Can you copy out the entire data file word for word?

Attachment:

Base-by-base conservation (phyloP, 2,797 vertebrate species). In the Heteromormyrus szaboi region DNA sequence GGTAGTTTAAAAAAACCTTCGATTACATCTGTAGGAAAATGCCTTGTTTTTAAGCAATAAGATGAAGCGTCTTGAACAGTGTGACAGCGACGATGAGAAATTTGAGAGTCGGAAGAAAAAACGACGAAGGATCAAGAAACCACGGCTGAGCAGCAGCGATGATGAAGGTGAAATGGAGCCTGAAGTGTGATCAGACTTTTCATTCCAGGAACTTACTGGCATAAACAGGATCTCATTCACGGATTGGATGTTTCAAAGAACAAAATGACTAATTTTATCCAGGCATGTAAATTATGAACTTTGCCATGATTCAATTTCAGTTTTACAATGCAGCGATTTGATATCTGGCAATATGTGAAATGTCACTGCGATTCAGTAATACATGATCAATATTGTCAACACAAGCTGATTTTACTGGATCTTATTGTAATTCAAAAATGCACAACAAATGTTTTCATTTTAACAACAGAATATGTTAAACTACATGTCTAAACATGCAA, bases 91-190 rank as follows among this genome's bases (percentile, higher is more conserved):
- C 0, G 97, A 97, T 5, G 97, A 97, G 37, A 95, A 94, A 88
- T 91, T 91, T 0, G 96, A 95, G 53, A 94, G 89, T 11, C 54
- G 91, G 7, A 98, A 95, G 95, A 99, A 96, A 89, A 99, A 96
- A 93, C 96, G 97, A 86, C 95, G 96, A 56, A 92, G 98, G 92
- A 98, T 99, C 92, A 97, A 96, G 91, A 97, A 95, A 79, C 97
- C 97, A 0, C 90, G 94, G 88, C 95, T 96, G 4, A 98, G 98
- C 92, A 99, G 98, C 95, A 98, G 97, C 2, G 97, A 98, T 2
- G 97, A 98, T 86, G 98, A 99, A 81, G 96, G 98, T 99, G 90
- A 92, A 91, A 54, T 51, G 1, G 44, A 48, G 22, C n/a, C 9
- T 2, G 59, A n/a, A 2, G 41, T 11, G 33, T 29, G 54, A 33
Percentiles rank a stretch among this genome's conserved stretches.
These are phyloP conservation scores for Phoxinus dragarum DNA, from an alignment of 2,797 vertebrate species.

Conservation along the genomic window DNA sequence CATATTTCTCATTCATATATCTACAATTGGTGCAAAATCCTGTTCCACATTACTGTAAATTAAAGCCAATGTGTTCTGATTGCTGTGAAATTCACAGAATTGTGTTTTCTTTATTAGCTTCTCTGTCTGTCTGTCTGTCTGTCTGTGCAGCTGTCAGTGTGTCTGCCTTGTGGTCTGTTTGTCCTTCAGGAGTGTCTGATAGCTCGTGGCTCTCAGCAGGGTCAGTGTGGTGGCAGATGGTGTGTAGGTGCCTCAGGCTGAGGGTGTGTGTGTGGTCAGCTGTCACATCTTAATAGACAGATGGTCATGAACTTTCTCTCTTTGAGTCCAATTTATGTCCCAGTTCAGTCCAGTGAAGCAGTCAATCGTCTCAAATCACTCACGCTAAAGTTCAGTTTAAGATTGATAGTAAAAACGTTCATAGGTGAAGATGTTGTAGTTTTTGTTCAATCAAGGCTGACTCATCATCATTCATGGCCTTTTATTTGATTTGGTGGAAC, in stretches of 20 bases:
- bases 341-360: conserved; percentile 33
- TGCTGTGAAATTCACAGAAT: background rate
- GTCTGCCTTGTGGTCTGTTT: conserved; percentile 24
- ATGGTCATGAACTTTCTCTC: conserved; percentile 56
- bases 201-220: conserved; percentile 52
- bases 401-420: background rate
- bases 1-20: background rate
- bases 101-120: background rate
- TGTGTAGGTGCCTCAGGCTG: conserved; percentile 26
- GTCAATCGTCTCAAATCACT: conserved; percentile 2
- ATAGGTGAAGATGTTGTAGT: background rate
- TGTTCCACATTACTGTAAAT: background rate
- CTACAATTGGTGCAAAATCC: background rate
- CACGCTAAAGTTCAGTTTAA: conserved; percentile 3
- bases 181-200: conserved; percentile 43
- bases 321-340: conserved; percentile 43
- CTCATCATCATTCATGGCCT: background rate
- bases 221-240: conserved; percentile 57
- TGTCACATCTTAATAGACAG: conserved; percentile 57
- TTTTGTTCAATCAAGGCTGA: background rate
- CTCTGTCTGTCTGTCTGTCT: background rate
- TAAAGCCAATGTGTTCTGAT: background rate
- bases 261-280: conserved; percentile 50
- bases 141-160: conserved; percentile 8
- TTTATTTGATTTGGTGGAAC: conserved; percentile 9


Base-by-base conservation (phyloP, 2,797 vertebrate species). In the Heteromormyrus szaboi region DNA sequence GGTAGTTTAAAAAAACCTTCGATTACATCTGTAGGAAAATGCCTTGTTTTTAAGCAATAAGATGAAGCGTCTTGAACAGTGTGACAGCGACGATGAGAAATTTGAGAGTCGGAAGAAAAAACGACGAAGGATCAAGAAACCACGGCTGAGCAGCAGCGATGATGAAGGTGAAATGGAGCCTGAAGTGTGATCAGACTTTTCATTCCAGGAACTTACTGGCATAAACAGGATCTCATTCACGGATTGGATGTTTCAAAGAACAAAATGACTAATTTTATCCAGGCATGTAAATTATGAACTTTGCCATGATTCAATTTCAGTTTTACAATGCAGCGATTTGATATCTGGCAATATGTGAAATGTCACTGCGATTCAGTAATACATGATCAATATTGTCAACACAAGCTGATTTTACTGGATCTTATTGTAATTCAAAAATGCACAACAAATGTTTTCATTTTAACAACAGAATATGTTAAACTACATGTCTAAACATGCAA, bases 91-190 rank as follows among this genome's bases (percentile, higher is more conserved):
- C 0, G 97, A 97, T 5, G 97, A 97, G 37, A 95, A 94, A 88
- T 91, T 91, T 0, G 96, A 95, G 53, A 94, G 89, T 11, C 54
- G 91, G 7, A 98, A 95, G 95, A 99, A 96, A 89, A 99, A 96
- A 93, C 96, G 97, A 86, C 95, G 96, A 56, A 92, G 98, G 92
- A 98, T 99, C 92, A 97, A 96, G 91, A 97, A 95, A 79, C 97
- C 97, A 0, C 90, G 94, G 88, C 95, T 96, G 4, A 98, G 98
- C 92, A 99, G 98, C 95, A 98, G 97, C 2, G 97, A 98, T 2
- G 97, A 98, T 86, G 98, A 99, A 81, G 96, G 98, T 99, G 90
- A 92, A 91, A 54, T 51, G 1, G 44, A 48, G 22, C n/a, C 9
- T 2, G 59, A n/a, A 2, G 41, T 11, G 33, T 29, G 54, A 33
Percentiles rank a stretch among this genome's conserved stretches.
These are phyloP conservation scores for Phoxinus dragarum DNA, from an alignment of 2,797 vertebrate species.

Conservation along the genomic window DNA sequence CATATTTCTCATTCATATATCTACAATTGGTGCAAAATCCTGTTCCACATTACTGTAAATTAAAGCCAATGTGTTCTGATTGCTGTGAAATTCACAGAATTGTGTTTTCTTTATTAGCTTCTCTGTCTGTCTGTCTGTCTGTCTGTGCAGCTGTCAGTGTGTCTGCCTTGTGGTCTGTTTGTCCTTCAGGAGTGTCTGATAGCTCGTGGCTCTCAGCAGGGTCAGTGTGGTGGCAGATGGTGTGTAGGTGCCTCAGGCTGAGGGTGTGTGTGTGGTCAGCTGTCACATCTTAATAGACAGATGGTCATGAACTTTCTCTCTTTGAGTCCAATTTATGTCCCAGTTCAGTCCAGTGAAGCAGTCAATCGTCTCAAATCACTCACGCTAAAGTTCAGTTTAAGATTGATAGTAAAAACGTTCATAGGTGAAGATGTTGTAGTTTTTGTTCAATCAAGGCTGACTCATCATCATTCATGGCCTTTTATTTGATTTGGTGGAAC, in stretches of 20 bases:
- bases 341-360: conserved; percentile 33
- TGCTGTGAAATTCACAGAAT: background rate
- GTCTGCCTTGTGGTCTGTTT: conserved; percentile 24
- ATGGTCATGAACTTTCTCTC: conserved; percentile 56
- bases 201-220: conserved; percentile 52
- bases 401-420: background rate
- bases 1-20: background rate
- bases 101-120: background rate
- TGTGTAGGTGCCTCAGGCTG: conserved; percentile 26
- GTCAATCGTCTCAAATCACT: conserved; percentile 2
- ATAGGTGAAGATGTTGTAGT: background rate
- TGTTCCACATTACTGTAAAT: background rate
- CTACAATTGGTGCAAAATCC: background rate
- CACGCTAAAGTTCAGTTTAA: conserved; percentile 3
- bases 181-200: conserved; percentile 43
- bases 321-340: conserved; percentile 43
- CTCATCATCATTCATGGCCT: background rate
- bases 221-240: conserved; percentile 57
- TGTCACATCTTAATAGACAG: conserved; percentile 57
- TTTTGTTCAATCAAGGCTGA: background rate
- CTCTGTCTGTCTGTCTGTCT: background rate
- TAAAGCCAATGTGTTCTGAT: background rate
- bases 261-280: conserved; percentile 50
- bases 141-160: conserved; percentile 8
- TTTATTTGATTTGGTGGAAC: conserved; percentile 9